Distribution of measured hardness values on the longitudinal section (a, b) of CuCr0.6 samples after COT with parameters: torsion frequency f = 0.8 (Hz), compression rate v = 0.015 (mm/s), torsion angle α = ±6 (°), and height reduction h = 80 (%). Total effective strain (εf=61) for different initial structures (c); P state; (d) S1 state; (e) S2 state.

Figure 19 shows the example of EBSD maps of the CuCr0.6 samples deformed at εft = 45. Even though the original grains were plastically deformed, the grains are not significantly elongated perpendicular to the compression direction. This means that the compression does not have a strong effect on the deformed microstructure. The original grain boundaries are very jagged (the grains are comprised of a partially bulged original grain boundary) and the deformed grains are delineated by irregular bands due to the deformation occurring on different slip systems. Intersections of the deformation bands give rise to elongated grains/subgrains with mostly low‐angle boundaries with misorientation angles largely in the 2–5° range, indicating a high density of cell and subgrain structures (Figure 19a and b).

Figure 19.

Orientation imaging maps ofCuCr0.6 sample showing deformed microstructures under different conditions: (a, b) P + COT state; (c, d) S1 + COT state; and (e, f) S2 + COT state. Deformation parameters: torsion frequency f = 1.6 (Hz), compression rate v = 0.04 (mm/s), torsion angle α = ±6 (°), and height reduction h = 80 (%). Total effective strain (εf=45).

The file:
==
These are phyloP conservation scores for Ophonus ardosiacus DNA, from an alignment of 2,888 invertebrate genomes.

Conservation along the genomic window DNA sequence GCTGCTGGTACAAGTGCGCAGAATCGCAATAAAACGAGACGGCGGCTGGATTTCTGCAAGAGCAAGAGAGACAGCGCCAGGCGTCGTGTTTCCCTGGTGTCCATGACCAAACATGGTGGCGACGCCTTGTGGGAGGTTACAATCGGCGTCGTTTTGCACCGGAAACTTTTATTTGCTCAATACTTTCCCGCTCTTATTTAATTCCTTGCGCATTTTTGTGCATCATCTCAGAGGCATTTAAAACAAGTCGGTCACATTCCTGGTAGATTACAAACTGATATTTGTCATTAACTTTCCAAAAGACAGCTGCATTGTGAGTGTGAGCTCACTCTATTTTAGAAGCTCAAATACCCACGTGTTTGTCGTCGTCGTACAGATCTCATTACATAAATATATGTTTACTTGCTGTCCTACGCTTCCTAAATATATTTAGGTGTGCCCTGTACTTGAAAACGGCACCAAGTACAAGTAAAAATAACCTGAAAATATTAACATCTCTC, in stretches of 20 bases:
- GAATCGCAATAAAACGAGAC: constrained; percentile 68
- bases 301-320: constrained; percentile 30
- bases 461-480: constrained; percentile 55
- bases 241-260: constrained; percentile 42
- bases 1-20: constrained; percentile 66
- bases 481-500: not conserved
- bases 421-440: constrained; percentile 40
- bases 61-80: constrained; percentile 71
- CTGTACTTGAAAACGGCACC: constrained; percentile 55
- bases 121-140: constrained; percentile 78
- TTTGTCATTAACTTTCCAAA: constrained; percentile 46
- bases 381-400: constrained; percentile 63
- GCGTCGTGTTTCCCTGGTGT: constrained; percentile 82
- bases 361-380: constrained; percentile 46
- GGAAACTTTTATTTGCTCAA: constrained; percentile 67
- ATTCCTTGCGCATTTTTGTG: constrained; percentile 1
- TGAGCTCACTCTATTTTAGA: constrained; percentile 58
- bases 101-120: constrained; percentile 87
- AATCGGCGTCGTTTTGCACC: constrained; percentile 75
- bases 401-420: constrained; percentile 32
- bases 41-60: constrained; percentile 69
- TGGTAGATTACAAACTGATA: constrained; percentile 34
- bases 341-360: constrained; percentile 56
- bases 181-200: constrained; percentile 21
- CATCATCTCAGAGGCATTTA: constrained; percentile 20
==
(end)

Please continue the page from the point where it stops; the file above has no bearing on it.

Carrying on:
In other areas, the refinement microstructure became better organized and the new boundaries were characterized by misorientation angles in the 5–15° range (Figure 20a). These microstructures involve the annihilation and rearrangement of the dislocations and were characterized for the P and S2 states (Figures 19a, b, e, f, and 20c). Figure 19c and d reveals that the density of low‐angle boundaries was significantly reduced and grains with boundary angles higher than 15° were found in the microstructure. The microstructure in state S1 is quite heterogeneous because a number of subgrains with low misorientation angles were observed in addition to the ultrafine grains with high misorientation angles (Figure 20b).

Figure 20.

EBSD maps with different types of grain boundaries in CuCr alloys (a) P state, (b) S1 state, (c) S2 state. Deformation parameters: torsion frequency f = 1.6 (Hz), compression rate v = 0.04 (mm/s), torsion angle α = ±6 (°), and height reduction h = 80 (%). Total effective strain (εf=45).

COT deformation with εft = 12 typically exhibits the problem to eliminate the low‐angle boundaries and transform the microstructure into one with higher angle boundaries (Figure 21).

Figure 21.

Orientation imaging map (a); and EBSD maps with different types of grain boundaries (b) for CuFe2 alloy after COT deformation with parameters: torsion frequency f = 1.6 (Hz), compression rate v = 0.1(mm/s), torsion angle α = ±6 (°), and height reduction h = 80 (%). Total effective strain (εf=12).